Heavy Drinkers, Help Is Coming
Mailing a simple information pamphlet to interested drinkers in the general population reduced binge drinking by 10 per cent, and is a promising public health approach to reduce the health and social problems associated with heavy drinking, shows a new study led by the University of Alberta.
Brief interventions to help people change their alcohol use have long been recognized as a potentially useful strategy, but past research in this area has focused on college students, problem drinkers screened in clinics and hospitals or people seeking specialized counselling and alcohol rehabilitation treatment.
"While these are important target groups, university students only represent a small fraction of drinkers in the general population who engage in heavy alcohol consumption and get into problems," said Dr. Cameron Wild, lead author of the paper and a professor in the School of Public Health at the University of Alberta in Edmonton, Canada. "As for screening for alcohol problems in health care, busy health care professionals often don't enquire about alcohol problems. Our study was designed to fill this gap. We showed that simply mailing brief self-help materials to interested adults in the general public can be an effective way to expand the reach and impact of brief alcohol interventions."
Results of the study were published recently in the journal Addiction.
The study, which was jointly conducted with the University of Toronto, the Centre for Addiction and Mental Health and the Public Health Agency of Canada, provided self-help materials to 877 male and female drinkers (average age 43) who were recruited from the general population. Alcohol pamphlets mailed to them asked respondents to compare their own drinking to the average male or female in the general Canadian population.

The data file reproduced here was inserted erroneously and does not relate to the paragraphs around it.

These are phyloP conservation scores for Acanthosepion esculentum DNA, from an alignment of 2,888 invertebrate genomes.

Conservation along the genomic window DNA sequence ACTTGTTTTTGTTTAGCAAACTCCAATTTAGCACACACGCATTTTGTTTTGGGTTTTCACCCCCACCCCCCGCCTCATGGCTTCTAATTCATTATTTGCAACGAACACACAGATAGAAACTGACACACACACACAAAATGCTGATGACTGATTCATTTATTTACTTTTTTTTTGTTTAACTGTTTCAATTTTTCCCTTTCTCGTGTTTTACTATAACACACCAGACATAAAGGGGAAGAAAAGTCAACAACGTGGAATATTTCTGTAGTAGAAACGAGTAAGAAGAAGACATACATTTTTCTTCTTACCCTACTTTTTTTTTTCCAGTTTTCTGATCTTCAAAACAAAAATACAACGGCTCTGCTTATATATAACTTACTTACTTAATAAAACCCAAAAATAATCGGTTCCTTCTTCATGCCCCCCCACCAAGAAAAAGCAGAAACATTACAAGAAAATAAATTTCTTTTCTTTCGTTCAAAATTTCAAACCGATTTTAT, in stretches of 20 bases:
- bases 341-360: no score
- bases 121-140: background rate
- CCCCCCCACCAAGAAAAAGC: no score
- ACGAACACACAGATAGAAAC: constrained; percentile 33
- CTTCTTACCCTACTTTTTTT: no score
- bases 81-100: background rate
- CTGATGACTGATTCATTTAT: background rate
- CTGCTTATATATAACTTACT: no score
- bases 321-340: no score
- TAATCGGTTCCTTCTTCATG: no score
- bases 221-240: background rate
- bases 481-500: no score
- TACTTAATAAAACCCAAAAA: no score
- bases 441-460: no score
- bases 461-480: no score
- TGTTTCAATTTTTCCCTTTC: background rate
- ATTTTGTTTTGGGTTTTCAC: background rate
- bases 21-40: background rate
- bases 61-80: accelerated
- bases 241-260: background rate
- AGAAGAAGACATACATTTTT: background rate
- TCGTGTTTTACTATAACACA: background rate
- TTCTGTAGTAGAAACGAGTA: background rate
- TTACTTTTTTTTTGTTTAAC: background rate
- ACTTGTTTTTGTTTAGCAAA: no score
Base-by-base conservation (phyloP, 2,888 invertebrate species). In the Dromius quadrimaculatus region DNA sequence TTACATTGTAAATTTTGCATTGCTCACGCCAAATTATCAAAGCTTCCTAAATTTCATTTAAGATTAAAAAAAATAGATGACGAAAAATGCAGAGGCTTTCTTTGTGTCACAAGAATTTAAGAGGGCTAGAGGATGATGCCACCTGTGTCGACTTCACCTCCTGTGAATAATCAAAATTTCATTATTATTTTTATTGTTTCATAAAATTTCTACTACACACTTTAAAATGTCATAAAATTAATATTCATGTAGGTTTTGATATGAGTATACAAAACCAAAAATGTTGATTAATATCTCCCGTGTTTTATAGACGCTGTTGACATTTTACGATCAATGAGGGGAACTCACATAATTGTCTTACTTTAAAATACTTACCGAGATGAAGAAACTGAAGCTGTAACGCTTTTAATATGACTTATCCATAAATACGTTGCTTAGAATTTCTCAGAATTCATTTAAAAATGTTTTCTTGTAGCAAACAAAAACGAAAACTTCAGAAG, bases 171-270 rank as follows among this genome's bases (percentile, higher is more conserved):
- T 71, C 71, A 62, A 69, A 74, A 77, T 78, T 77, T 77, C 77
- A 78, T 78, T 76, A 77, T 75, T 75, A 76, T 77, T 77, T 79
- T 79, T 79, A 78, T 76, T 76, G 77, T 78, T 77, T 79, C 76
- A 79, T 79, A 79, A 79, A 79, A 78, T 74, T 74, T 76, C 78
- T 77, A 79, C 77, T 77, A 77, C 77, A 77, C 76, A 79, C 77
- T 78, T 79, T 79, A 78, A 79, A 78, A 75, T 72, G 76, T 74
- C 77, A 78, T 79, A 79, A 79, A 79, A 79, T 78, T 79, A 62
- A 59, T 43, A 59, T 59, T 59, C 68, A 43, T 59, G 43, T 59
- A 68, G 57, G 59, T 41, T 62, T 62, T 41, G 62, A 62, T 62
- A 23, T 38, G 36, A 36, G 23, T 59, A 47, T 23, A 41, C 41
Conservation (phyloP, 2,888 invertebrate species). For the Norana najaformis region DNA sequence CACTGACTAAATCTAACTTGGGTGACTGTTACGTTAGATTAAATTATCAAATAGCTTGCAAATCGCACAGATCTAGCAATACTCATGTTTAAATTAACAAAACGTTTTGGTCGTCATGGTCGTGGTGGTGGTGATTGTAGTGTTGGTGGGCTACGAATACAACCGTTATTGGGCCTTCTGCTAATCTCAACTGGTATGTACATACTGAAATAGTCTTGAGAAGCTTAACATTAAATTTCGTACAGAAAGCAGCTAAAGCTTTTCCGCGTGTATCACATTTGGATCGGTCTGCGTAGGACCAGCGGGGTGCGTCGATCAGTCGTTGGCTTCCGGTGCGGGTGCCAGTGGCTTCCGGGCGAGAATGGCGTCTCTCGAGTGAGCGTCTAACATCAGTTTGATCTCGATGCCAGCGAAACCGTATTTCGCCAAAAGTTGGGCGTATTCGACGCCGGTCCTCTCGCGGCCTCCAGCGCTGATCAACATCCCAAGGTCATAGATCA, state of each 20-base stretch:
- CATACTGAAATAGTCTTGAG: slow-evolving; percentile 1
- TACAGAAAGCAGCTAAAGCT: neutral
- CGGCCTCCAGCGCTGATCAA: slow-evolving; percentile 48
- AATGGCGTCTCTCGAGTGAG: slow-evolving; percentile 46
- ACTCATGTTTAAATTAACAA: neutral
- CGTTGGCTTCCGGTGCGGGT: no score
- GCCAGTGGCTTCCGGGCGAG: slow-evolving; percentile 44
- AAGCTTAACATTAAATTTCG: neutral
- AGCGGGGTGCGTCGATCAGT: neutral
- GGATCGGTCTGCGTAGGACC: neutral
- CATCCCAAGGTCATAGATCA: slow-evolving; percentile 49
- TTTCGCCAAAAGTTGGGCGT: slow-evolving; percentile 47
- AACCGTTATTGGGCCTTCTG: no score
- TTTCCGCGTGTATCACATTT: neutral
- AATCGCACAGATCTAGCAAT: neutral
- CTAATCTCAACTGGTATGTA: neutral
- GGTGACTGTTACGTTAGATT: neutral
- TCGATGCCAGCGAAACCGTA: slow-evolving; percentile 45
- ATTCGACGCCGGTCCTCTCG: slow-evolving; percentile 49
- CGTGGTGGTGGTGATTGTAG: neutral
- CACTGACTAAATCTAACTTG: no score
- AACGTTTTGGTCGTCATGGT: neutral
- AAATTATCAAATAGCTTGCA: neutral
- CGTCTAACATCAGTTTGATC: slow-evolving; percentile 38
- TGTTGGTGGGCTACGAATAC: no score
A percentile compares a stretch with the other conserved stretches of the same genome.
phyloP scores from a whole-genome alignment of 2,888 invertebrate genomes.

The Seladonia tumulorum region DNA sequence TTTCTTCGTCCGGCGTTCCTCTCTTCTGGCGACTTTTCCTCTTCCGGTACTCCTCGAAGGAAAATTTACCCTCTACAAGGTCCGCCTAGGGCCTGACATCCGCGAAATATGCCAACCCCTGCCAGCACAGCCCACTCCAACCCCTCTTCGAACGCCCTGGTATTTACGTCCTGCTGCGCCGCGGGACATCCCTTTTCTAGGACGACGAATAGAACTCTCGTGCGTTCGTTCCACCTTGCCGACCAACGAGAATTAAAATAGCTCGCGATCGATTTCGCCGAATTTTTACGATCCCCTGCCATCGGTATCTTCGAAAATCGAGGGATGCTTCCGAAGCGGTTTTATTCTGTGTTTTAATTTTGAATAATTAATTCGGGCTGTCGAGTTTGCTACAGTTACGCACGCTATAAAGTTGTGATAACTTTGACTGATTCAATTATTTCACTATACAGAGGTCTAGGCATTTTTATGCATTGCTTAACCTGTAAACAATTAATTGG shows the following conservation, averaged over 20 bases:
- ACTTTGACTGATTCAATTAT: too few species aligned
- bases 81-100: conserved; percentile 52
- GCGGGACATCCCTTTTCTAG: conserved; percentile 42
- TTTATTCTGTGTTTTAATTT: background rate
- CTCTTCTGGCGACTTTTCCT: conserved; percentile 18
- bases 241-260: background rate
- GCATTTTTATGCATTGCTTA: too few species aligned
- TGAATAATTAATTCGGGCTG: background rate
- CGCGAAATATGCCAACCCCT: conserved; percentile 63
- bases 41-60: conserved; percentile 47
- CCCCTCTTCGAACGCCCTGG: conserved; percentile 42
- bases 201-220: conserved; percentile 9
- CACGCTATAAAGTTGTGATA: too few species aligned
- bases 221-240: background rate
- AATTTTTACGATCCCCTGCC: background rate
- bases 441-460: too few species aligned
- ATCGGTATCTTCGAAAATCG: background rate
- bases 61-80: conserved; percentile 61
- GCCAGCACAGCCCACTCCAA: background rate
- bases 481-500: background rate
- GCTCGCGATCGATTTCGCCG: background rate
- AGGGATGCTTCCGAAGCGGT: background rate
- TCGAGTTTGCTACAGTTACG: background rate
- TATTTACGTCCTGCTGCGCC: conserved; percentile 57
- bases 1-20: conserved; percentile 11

"Many heavy drinkers mistakenly believe that their behaviour is more common than it actually is," Dr. Wild said. "By seeing how their alcohol use compares to actual population norms, this can motivate heavy drinkers to re-evaluate their use of alcohol." A control group of 850 drinkers didn't receive these materials until the end of the study.
All drinkers were contacted six months later to track changes in their alcohol use. The study results showed that drinkers who initially met a clinical screen for alcohol problems and who later received the brief intervention reported a 10 per cent reduction in binge drinking rates, compared to those who did not receive the pamphlets until the end of the study.
"It's embarrassing to reveal to someone that you are concerned about your alcohol use, and drinking problems are highly stigmatized," Dr. Wild said. "We know that most people prefer to change addictive behaviours on their own, and our research capitalizes on this by helping people take stock of their drinking habits.
"We think it is an innovative way to reach out to problem drinkers who are too embarrassed or afraid of the stigma to seek out formal alcohol treatment," he noted.